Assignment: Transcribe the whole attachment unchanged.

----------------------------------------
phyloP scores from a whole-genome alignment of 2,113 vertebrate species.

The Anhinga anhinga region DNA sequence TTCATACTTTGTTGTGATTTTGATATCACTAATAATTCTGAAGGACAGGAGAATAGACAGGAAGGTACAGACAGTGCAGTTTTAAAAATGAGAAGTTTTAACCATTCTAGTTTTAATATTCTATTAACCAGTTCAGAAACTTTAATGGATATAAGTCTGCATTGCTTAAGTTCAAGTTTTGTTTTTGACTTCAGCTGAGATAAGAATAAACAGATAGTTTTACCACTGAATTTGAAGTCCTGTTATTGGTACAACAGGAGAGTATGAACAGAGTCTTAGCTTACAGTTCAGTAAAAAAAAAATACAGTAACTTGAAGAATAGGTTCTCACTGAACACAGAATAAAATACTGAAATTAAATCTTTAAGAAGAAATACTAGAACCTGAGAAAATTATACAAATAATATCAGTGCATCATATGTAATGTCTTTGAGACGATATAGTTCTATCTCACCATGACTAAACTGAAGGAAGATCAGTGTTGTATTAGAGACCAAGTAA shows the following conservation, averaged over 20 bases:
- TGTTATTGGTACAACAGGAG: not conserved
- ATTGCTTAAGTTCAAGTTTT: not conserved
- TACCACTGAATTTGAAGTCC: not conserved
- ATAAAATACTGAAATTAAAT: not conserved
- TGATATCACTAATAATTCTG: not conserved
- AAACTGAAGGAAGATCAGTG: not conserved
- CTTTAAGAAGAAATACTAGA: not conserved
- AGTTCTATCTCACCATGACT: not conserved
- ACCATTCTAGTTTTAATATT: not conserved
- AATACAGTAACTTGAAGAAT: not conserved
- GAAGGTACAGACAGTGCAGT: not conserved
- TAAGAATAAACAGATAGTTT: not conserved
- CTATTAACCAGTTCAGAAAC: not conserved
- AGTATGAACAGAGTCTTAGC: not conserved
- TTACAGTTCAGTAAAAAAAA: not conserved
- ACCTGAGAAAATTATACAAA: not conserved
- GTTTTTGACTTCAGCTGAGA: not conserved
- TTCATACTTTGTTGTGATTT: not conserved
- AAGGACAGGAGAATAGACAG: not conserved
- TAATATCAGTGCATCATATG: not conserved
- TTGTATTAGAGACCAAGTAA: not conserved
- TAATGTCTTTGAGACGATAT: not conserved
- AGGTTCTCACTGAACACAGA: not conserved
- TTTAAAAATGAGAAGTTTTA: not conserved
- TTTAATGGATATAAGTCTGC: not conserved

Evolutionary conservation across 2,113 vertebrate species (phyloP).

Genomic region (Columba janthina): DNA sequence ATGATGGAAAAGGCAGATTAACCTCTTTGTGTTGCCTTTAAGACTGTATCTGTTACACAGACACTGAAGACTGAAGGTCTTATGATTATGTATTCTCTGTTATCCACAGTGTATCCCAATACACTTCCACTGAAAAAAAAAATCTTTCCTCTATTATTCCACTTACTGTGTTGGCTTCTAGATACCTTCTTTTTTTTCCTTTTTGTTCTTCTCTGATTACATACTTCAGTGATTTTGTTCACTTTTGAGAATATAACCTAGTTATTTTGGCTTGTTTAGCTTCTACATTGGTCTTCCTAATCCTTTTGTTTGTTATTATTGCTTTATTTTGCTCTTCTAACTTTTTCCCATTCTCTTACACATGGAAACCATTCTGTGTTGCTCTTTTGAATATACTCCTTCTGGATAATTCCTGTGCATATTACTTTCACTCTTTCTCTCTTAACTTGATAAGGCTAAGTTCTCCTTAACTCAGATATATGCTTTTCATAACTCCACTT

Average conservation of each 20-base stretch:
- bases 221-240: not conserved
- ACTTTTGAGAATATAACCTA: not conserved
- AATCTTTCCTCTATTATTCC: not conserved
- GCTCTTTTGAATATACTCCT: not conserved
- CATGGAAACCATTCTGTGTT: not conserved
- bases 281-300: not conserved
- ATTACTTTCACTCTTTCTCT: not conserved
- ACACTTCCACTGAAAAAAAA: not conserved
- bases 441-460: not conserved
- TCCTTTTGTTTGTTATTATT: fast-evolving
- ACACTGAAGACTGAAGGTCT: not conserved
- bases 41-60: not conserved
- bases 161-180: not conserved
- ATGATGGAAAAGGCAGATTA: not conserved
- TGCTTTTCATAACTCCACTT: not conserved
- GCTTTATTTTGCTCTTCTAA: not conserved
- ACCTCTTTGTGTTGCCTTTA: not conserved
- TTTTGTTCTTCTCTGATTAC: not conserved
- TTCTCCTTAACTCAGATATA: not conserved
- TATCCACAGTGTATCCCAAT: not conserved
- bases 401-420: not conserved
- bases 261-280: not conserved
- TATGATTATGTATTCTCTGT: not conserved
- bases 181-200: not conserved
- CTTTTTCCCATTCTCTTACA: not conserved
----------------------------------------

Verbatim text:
phyloP scores from a whole-genome alignment of 2,113 vertebrate species.

The Anhinga anhinga region DNA sequence TTCATACTTTGTTGTGATTTTGATATCACTAATAATTCTGAAGGACAGGAGAATAGACAGGAAGGTACAGACAGTGCAGTTTTAAAAATGAGAAGTTTTAACCATTCTAGTTTTAATATTCTATTAACCAGTTCAGAAACTTTAATGGATATAAGTCTGCATTGCTTAAGTTCAAGTTTTGTTTTTGACTTCAGCTGAGATAAGAATAAACAGATAGTTTTACCACTGAATTTGAAGTCCTGTTATTGGTACAACAGGAGAGTATGAACAGAGTCTTAGCTTACAGTTCAGTAAAAAAAAAATACAGTAACTTGAAGAATAGGTTCTCACTGAACACAGAATAAAATACTGAAATTAAATCTTTAAGAAGAAATACTAGAACCTGAGAAAATTATACAAATAATATCAGTGCATCATATGTAATGTCTTTGAGACGATATAGTTCTATCTCACCATGACTAAACTGAAGGAAGATCAGTGTTGTATTAGAGACCAAGTAA shows the following conservation, averaged over 20 bases:
- TGTTATTGGTACAACAGGAG: not conserved
- ATTGCTTAAGTTCAAGTTTT: not conserved
- TACCACTGAATTTGAAGTCC: not conserved
- ATAAAATACTGAAATTAAAT: not conserved
- TGATATCACTAATAATTCTG: not conserved
- AAACTGAAGGAAGATCAGTG: not conserved
- CTTTAAGAAGAAATACTAGA: not conserved
- AGTTCTATCTCACCATGACT: not conserved
- ACCATTCTAGTTTTAATATT: not conserved
- AATACAGTAACTTGAAGAAT: not conserved
- GAAGGTACAGACAGTGCAGT: not conserved
- TAAGAATAAACAGATAGTTT: not conserved
- CTATTAACCAGTTCAGAAAC: not conserved
- AGTATGAACAGAGTCTTAGC: not conserved
- TTACAGTTCAGTAAAAAAAA: not conserved
- ACCTGAGAAAATTATACAAA: not conserved
- GTTTTTGACTTCAGCTGAGA: not conserved
- TTCATACTTTGTTGTGATTT: not conserved
- AAGGACAGGAGAATAGACAG: not conserved
- TAATATCAGTGCATCATATG: not conserved
- TTGTATTAGAGACCAAGTAA: not conserved
- TAATGTCTTTGAGACGATAT: not conserved
- AGGTTCTCACTGAACACAGA: not conserved
- TTTAAAAATGAGAAGTTTTA: not conserved
- TTTAATGGATATAAGTCTGC: not conserved

Evolutionary conservation across 2,113 vertebrate species (phyloP).

Genomic region (Columba janthina): DNA sequence ATGATGGAAAAGGCAGATTAACCTCTTTGTGTTGCCTTTAAGACTGTATCTGTTACACAGACACTGAAGACTGAAGGTCTTATGATTATGTATTCTCTGTTATCCACAGTGTATCCCAATACACTTCCACTGAAAAAAAAAATCTTTCCTCTATTATTCCACTTACTGTGTTGGCTTCTAGATACCTTCTTTTTTTTCCTTTTTGTTCTTCTCTGATTACATACTTCAGTGATTTTGTTCACTTTTGAGAATATAACCTAGTTATTTTGGCTTGTTTAGCTTCTACATTGGTCTTCCTAATCCTTTTGTTTGTTATTATTGCTTTATTTTGCTCTTCTAACTTTTTCCCATTCTCTTACACATGGAAACCATTCTGTGTTGCTCTTTTGAATATACTCCTTCTGGATAATTCCTGTGCATATTACTTTCACTCTTTCTCTCTTAACTTGATAAGGCTAAGTTCTCCTTAACTCAGATATATGCTTTTCATAACTCCACTT

Average conservation of each 20-base stretch:
- bases 221-240: not conserved
- ACTTTTGAGAATATAACCTA: not conserved
- AATCTTTCCTCTATTATTCC: not conserved
- GCTCTTTTGAATATACTCCT: not conserved
- CATGGAAACCATTCTGTGTT: not conserved
- bases 281-300: not conserved
- ATTACTTTCACTCTTTCTCT: not conserved
- ACACTTCCACTGAAAAAAAA: not conserved
- bases 441-460: not conserved
- TCCTTTTGTTTGTTATTATT: fast-evolving
- ACACTGAAGACTGAAGGTCT: not conserved
- bases 41-60: not conserved
- bases 161-180: not conserved
- ATGATGGAAAAGGCAGATTA: not conserved
- TGCTTTTCATAACTCCACTT: not conserved
- GCTTTATTTTGCTCTTCTAA: not conserved
- ACCTCTTTGTGTTGCCTTTA: not conserved
- TTTTGTTCTTCTCTGATTAC: not conserved
- TTCTCCTTAACTCAGATATA: not conserved
- TATCCACAGTGTATCCCAAT: not conserved
- bases 401-420: not conserved
- bases 261-280: not conserved
- TATGATTATGTATTCTCTGT: not conserved
- bases 181-200: not conserved
- CTTTTTCCCATTCTCTTACA: not conserved